Mortal Kombat X continues the rebooted story line that was started in 2011’s Mortal Kombat. Adding some fresh new faces to the franchise, MKX manages to balance the fighting game genre with a story line that makes coherent sense.
I want to first point out that like any game for the new generation, it needs to install. I was playing on the PS4 version of MKX so my experience may differ from that of an XBox One user. After loading the disk into my console, I was greeted with the usual install bar that slowly progressed as data was transferred to my console’s hard drive. Upon completion, I booted up the game, excited to get started with the story line and discover the gruesome content inside. This however was not to be. I found that a lot of the menu items were greyed out. I could only access the training mode.
“Not a problem”, I thought. “Maybe you need to complete the training before starting he story mode”. I played through the training, taking my time to beat Sub-Zero into a bloody pulp using a verity of combos that were presented to me on-screen and finishing him off with the described “Fatality”, but on completion I was still unable to access any other content. It turns out that MKX continues to install when you’ve booted up the game and gradually unlocks content as it becomes available. Now, I’ve heard varying reports on this as to how long it takes. Mine personally took about an hour where others have said theirs was done within 10 minutes. My issue with this was that there was no indication as to the continued in-game installation. It was a little annoying, but not some thing I would hold against it.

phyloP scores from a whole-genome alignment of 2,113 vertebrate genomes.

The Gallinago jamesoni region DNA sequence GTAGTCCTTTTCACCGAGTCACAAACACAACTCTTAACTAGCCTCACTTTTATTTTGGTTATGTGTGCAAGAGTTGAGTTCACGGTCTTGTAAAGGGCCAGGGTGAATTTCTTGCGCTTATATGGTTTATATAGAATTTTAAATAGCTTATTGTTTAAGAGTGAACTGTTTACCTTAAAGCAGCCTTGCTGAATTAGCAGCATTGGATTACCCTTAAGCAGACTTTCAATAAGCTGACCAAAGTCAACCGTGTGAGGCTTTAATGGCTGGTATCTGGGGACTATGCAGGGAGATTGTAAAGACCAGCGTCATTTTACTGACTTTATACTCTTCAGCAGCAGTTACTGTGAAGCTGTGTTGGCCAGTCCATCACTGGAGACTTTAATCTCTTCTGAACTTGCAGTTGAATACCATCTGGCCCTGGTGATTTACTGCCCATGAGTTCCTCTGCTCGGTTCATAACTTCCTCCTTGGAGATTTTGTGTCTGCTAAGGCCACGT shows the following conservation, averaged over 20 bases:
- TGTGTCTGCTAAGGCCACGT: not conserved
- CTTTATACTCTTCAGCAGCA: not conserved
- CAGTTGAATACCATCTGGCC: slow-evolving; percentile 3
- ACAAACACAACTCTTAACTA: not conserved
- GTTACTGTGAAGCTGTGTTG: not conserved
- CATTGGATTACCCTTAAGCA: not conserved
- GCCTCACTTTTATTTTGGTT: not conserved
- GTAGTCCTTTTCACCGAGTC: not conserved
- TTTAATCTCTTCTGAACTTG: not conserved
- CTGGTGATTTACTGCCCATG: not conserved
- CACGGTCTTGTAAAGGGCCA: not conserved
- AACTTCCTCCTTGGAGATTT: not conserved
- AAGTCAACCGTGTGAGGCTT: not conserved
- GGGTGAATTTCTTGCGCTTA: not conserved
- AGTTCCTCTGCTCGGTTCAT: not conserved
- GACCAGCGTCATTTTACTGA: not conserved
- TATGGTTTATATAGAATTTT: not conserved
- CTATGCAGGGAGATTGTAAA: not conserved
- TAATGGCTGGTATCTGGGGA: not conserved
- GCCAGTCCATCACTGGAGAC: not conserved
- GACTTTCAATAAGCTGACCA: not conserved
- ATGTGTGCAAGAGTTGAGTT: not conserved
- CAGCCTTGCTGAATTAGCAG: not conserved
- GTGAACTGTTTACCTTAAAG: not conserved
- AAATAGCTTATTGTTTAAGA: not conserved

The main story line takes off where the last entry in the series left off. With Earth Realm under attack by the forces of Outworld, the heroes must repel them and save the world, you know, that old chesnut. MKX feels as if it is moving away from the main premise of the series, with no hint of a tournament in sight. The new characters are well rounded and feel like they fit the universe, they don’t feel like they have been shoe-horned in just to please new players. At the same time it helps introduce new fans to the series without having to give up on the 20 years or so worth of back story for the current characters.
Being a “beat-em up” many don’t really expect an in depth story line with much meaning or substance, but NetherRealm have gone out of their way to make sure they story is both engaging and a decent length without it becoming stale or repetitive. That’s not to say it’s a 20 hour epic, but it’s reasonable enough in length that you stay interested with a nice mix of interactive moments and seamless transition from cut scenes to fights. With this being said, it seems NeatherRealm added quick time events to the beginning of the story line with the latter half being free of these moments. I’m not sure if this was deliberate or if they genuinely did not feel they would fit the pace of the end game. I know many will groan at the inclusion of the dreaded Quick Time Event, but after missing a few of these I liked how it altered the situation, for example a character may get injured instead of dodging a knife blow. It is also worth noting there is a moment where you’ll have the chance to perform an in game fatality, it’s a great idea but as I was not expecting it, I fumbled the button combination and allowed the condemned to live.
For those who have finished the main story line there is a host of other activities players can engage in to make sure they get their moneys worth. Personally, I wouldn’t give MKX very much in the way of replay value for the main story line. Once it’s done, it’s done. However, the Living Towers offer an addition to the story line, acting more of an extension when completed with each character. Presented to the player in the form of an animated comic the Living Towers also seem to hint at more characters to be added to the game, maybe via DLC, or even to the future of the franchise its self.